Find out why giving your doctor the details about your rheumatoid arthritis pain—where it hurts and what it feels like—is key to effective treatment.
Ginger MacCutcheon recently started doing yoga, runs a thriving pet boutique and pet-sitting business and loves the lift she gets from taking her dogs to visit residents in a nearby long-term care facility. Yet a few years ago, this 53-year-old entrepreneur from Independence, OH, almost saw her own prized independence slip through her fingers.
It started when she began noticing that getting up in the morning had become a whole lot harder. So is this what old age is like? she asked herself. Everything hurts—no wonder everyone complains! Like many people who live with pain, Ginger simply ignored it at first.
But then the mornings went from difficult to unbearable. “It got to the point that I had to get up at 4:30 AM so I could be functioning by 8 or 9,” she says. “I started wearing clothes I could slip on because I couldn’t do buttons anymore. And I would wear slip-on shoes because I couldn’t tie my shoelaces.”
Her biggest regret looking back is that she wasn’t clear with her doctors. “I wish I had mentioned how tired I was,” she says. “You have to tell your doctor exactly where your pain is, what it feels like and how detrimental it is to your life. If you don’t tell them, they have no way of knowing.”
After a few years of fumbling through being misdiagnosed, Ginger was finally able to get the answers she needed. Turned out her joint pain was the result of rheumatoid arthritis (RA), an autoimmune disease that destroys joint tissue.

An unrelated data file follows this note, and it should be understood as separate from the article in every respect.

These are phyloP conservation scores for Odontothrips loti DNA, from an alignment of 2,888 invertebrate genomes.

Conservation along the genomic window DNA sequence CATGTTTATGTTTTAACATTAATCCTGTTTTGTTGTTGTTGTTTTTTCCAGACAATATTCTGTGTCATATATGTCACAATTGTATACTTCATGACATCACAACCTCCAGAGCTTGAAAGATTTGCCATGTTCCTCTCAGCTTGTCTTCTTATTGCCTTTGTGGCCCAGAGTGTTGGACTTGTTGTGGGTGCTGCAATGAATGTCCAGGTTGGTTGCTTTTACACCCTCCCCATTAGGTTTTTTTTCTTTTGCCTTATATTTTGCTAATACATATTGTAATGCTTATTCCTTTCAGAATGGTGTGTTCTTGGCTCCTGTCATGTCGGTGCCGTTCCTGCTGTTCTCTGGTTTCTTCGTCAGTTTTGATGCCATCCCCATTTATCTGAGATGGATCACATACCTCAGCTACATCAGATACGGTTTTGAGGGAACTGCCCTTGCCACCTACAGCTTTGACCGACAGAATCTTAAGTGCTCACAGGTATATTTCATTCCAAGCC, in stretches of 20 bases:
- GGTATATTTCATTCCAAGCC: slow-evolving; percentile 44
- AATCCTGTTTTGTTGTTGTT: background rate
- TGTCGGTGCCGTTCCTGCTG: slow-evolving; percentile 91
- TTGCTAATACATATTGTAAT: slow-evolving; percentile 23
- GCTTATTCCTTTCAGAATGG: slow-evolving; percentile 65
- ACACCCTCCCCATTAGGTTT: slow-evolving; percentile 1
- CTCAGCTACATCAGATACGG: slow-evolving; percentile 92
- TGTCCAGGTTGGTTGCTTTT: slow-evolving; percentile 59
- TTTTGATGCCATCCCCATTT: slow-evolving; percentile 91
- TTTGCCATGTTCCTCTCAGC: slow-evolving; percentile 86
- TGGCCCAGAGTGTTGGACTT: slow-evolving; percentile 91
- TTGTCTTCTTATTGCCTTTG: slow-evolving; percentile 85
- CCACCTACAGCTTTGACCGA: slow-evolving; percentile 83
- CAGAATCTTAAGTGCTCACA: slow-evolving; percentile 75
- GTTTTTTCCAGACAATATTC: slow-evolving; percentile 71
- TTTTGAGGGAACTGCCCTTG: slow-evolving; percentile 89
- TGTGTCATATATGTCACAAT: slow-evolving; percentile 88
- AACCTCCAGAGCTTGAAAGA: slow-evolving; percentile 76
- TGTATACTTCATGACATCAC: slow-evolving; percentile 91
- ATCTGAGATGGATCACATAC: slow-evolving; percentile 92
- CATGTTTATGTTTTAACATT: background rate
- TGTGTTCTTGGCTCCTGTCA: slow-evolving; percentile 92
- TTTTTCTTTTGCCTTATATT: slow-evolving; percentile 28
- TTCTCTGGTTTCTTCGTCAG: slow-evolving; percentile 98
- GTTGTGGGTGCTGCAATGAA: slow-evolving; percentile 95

What makes joints vulnerable
Knees, elbows, ankles, knuckles…anywhere in the body where two bones touch end-to-end is a joint. When healthy, a joint is full of soft tissue (cartilage) and fluid, which cushion the bones to reduce friction. Over the years, however, simple wear and tear can cause cartilage to become thinner and erode, leaving bones with less and less protection. Accidents and injuries can also cause damage to joints. But in some cases, pain and discomfort are symptoms of inflammation related to autoimmune diseases like RA or psoriatic arthritis.
A closer look at RA and joints
In RA, pain occurs when the body’s immune system starts attacking itself, mostly in the synovial joints—the knees, fingers, wrists, hips and shoulders—which are enclosed in a fluid-containing capsule. Think of your painful joint as the site of a 24/7 traffic jam—with blood cells running haywire, causing stiffness, swelling and inflammation.
Eventually, all that extra activity breaks down the tissues around your joints. This can destroy parts of your synovium and/or cartilage (see “Why joints start hurting”), causing intense pain. “The first thing I asked my rheumatologist was, ‘Am I going to be crippled?’” remembers Ginger. “My pain had gotten to the point where I thought I was going to have to use a cane.” Luckily, effective treatment has kept Ginger walking without having to lean on anything.
Working with your doctor helps
Ginger is feeling pretty great these days, and she gets a large part of the credit. The reason? She built a solid, trusting relationship with her doctor, being frank about her symptoms and providing details (like what her pain felt like, what might have triggered it and what might make it feel better) that helped him determine the treatment path that made sense for her. Plus, she wasn’t afraid to experiment. “I tried every treatment my doctor suggested, giving each one a fair chance, until I found the one that brought me relief.”
Today, in addition to following her treatment plan, she has a few pampering tricks: “I’ve always liked Dead Sea salts, so I do a bath with those and I feel like a million bucks afterward,” she says. “And sometimes, to forget my pain, I take a drive to these pretty waterfalls that are nearby. I recently told my doctor he saved my life—he gave me my life back.”